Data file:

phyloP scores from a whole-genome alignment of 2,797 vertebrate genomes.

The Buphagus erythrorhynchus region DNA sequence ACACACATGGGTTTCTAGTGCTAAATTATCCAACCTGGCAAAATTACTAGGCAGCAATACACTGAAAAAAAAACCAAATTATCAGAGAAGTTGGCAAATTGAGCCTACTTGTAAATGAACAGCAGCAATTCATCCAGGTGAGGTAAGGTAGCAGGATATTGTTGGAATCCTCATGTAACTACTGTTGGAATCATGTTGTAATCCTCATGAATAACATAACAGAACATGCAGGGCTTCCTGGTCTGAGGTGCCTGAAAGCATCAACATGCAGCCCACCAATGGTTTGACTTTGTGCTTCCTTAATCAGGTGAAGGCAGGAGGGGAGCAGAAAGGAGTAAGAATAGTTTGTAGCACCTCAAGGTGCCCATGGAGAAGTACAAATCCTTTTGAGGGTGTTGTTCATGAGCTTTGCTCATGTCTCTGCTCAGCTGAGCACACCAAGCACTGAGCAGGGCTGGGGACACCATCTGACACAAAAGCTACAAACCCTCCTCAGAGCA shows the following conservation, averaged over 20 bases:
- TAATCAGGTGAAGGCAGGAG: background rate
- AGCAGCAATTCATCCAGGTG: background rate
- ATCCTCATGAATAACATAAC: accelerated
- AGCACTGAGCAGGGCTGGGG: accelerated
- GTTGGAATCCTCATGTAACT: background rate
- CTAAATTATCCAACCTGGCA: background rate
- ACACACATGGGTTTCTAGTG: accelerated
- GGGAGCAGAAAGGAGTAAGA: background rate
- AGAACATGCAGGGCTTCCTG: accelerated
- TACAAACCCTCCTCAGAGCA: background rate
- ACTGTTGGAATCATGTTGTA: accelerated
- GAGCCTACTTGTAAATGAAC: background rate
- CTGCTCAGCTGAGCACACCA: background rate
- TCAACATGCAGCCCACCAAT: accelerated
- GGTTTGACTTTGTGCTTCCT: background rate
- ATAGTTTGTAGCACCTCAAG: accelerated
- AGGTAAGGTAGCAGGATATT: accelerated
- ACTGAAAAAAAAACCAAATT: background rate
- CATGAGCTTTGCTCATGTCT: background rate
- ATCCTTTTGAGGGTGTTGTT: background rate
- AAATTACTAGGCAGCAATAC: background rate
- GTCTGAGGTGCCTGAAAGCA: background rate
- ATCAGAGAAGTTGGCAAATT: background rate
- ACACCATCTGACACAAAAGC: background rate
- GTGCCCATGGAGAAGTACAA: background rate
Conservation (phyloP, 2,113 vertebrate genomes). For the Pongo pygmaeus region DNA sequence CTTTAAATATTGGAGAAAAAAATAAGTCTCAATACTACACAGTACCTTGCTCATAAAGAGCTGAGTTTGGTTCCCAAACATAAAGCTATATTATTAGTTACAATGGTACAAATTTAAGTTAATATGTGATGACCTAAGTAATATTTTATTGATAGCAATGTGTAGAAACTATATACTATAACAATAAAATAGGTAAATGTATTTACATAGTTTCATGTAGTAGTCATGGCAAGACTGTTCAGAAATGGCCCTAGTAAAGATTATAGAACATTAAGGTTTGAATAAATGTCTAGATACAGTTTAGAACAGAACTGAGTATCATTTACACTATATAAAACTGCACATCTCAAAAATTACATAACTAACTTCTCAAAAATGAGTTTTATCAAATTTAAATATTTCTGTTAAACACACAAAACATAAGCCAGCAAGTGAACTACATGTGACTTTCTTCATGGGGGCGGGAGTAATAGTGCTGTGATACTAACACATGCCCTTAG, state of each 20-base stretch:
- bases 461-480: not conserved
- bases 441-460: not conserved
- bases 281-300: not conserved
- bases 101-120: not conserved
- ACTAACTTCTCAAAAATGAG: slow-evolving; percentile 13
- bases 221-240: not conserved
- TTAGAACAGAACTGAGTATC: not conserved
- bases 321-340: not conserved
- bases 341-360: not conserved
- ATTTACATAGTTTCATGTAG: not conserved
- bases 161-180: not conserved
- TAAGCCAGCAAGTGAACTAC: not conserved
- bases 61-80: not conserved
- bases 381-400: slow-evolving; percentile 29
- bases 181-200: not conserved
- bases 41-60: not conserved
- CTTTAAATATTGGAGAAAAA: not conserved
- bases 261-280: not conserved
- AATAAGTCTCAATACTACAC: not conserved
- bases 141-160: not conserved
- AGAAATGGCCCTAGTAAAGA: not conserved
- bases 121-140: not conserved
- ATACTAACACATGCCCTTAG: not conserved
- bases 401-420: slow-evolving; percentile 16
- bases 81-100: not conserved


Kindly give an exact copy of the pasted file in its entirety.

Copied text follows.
phyloP scores from a whole-genome alignment of 2,797 vertebrate genomes.

The Buphagus erythrorhynchus region DNA sequence ACACACATGGGTTTCTAGTGCTAAATTATCCAACCTGGCAAAATTACTAGGCAGCAATACACTGAAAAAAAAACCAAATTATCAGAGAAGTTGGCAAATTGAGCCTACTTGTAAATGAACAGCAGCAATTCATCCAGGTGAGGTAAGGTAGCAGGATATTGTTGGAATCCTCATGTAACTACTGTTGGAATCATGTTGTAATCCTCATGAATAACATAACAGAACATGCAGGGCTTCCTGGTCTGAGGTGCCTGAAAGCATCAACATGCAGCCCACCAATGGTTTGACTTTGTGCTTCCTTAATCAGGTGAAGGCAGGAGGGGAGCAGAAAGGAGTAAGAATAGTTTGTAGCACCTCAAGGTGCCCATGGAGAAGTACAAATCCTTTTGAGGGTGTTGTTCATGAGCTTTGCTCATGTCTCTGCTCAGCTGAGCACACCAAGCACTGAGCAGGGCTGGGGACACCATCTGACACAAAAGCTACAAACCCTCCTCAGAGCA shows the following conservation, averaged over 20 bases:
- TAATCAGGTGAAGGCAGGAG: background rate
- AGCAGCAATTCATCCAGGTG: background rate
- ATCCTCATGAATAACATAAC: accelerated
- AGCACTGAGCAGGGCTGGGG: accelerated
- GTTGGAATCCTCATGTAACT: background rate
- CTAAATTATCCAACCTGGCA: background rate
- ACACACATGGGTTTCTAGTG: accelerated
- GGGAGCAGAAAGGAGTAAGA: background rate
- AGAACATGCAGGGCTTCCTG: accelerated
- TACAAACCCTCCTCAGAGCA: background rate
- ACTGTTGGAATCATGTTGTA: accelerated
- GAGCCTACTTGTAAATGAAC: background rate
- CTGCTCAGCTGAGCACACCA: background rate
- TCAACATGCAGCCCACCAAT: accelerated
- GGTTTGACTTTGTGCTTCCT: background rate
- ATAGTTTGTAGCACCTCAAG: accelerated
- AGGTAAGGTAGCAGGATATT: accelerated
- ACTGAAAAAAAAACCAAATT: background rate
- CATGAGCTTTGCTCATGTCT: background rate
- ATCCTTTTGAGGGTGTTGTT: background rate
- AAATTACTAGGCAGCAATAC: background rate
- GTCTGAGGTGCCTGAAAGCA: background rate
- ATCAGAGAAGTTGGCAAATT: background rate
- ACACCATCTGACACAAAAGC: background rate
- GTGCCCATGGAGAAGTACAA: background rate
Conservation (phyloP, 2,113 vertebrate genomes). For the Pongo pygmaeus region DNA sequence CTTTAAATATTGGAGAAAAAAATAAGTCTCAATACTACACAGTACCTTGCTCATAAAGAGCTGAGTTTGGTTCCCAAACATAAAGCTATATTATTAGTTACAATGGTACAAATTTAAGTTAATATGTGATGACCTAAGTAATATTTTATTGATAGCAATGTGTAGAAACTATATACTATAACAATAAAATAGGTAAATGTATTTACATAGTTTCATGTAGTAGTCATGGCAAGACTGTTCAGAAATGGCCCTAGTAAAGATTATAGAACATTAAGGTTTGAATAAATGTCTAGATACAGTTTAGAACAGAACTGAGTATCATTTACACTATATAAAACTGCACATCTCAAAAATTACATAACTAACTTCTCAAAAATGAGTTTTATCAAATTTAAATATTTCTGTTAAACACACAAAACATAAGCCAGCAAGTGAACTACATGTGACTTTCTTCATGGGGGCGGGAGTAATAGTGCTGTGATACTAACACATGCCCTTAG, state of each 20-base stretch:
- bases 461-480: not conserved
- bases 441-460: not conserved
- bases 281-300: not conserved
- bases 101-120: not conserved
- ACTAACTTCTCAAAAATGAG: slow-evolving; percentile 13
- bases 221-240: not conserved
- TTAGAACAGAACTGAGTATC: not conserved
- bases 321-340: not conserved
- bases 341-360: not conserved
- ATTTACATAGTTTCATGTAG: not conserved
- bases 161-180: not conserved
- TAAGCCAGCAAGTGAACTAC: not conserved
- bases 61-80: not conserved
- bases 381-400: slow-evolving; percentile 29
- bases 181-200: not conserved
- bases 41-60: not conserved
- CTTTAAATATTGGAGAAAAA: not conserved
- bases 261-280: not conserved
- AATAAGTCTCAATACTACAC: not conserved
- bases 141-160: not conserved
- AGAAATGGCCCTAGTAAAGA: not conserved
- bases 121-140: not conserved
- ATACTAACACATGCCCTTAG: not conserved
- bases 401-420: slow-evolving; percentile 16
- bases 81-100: not conserved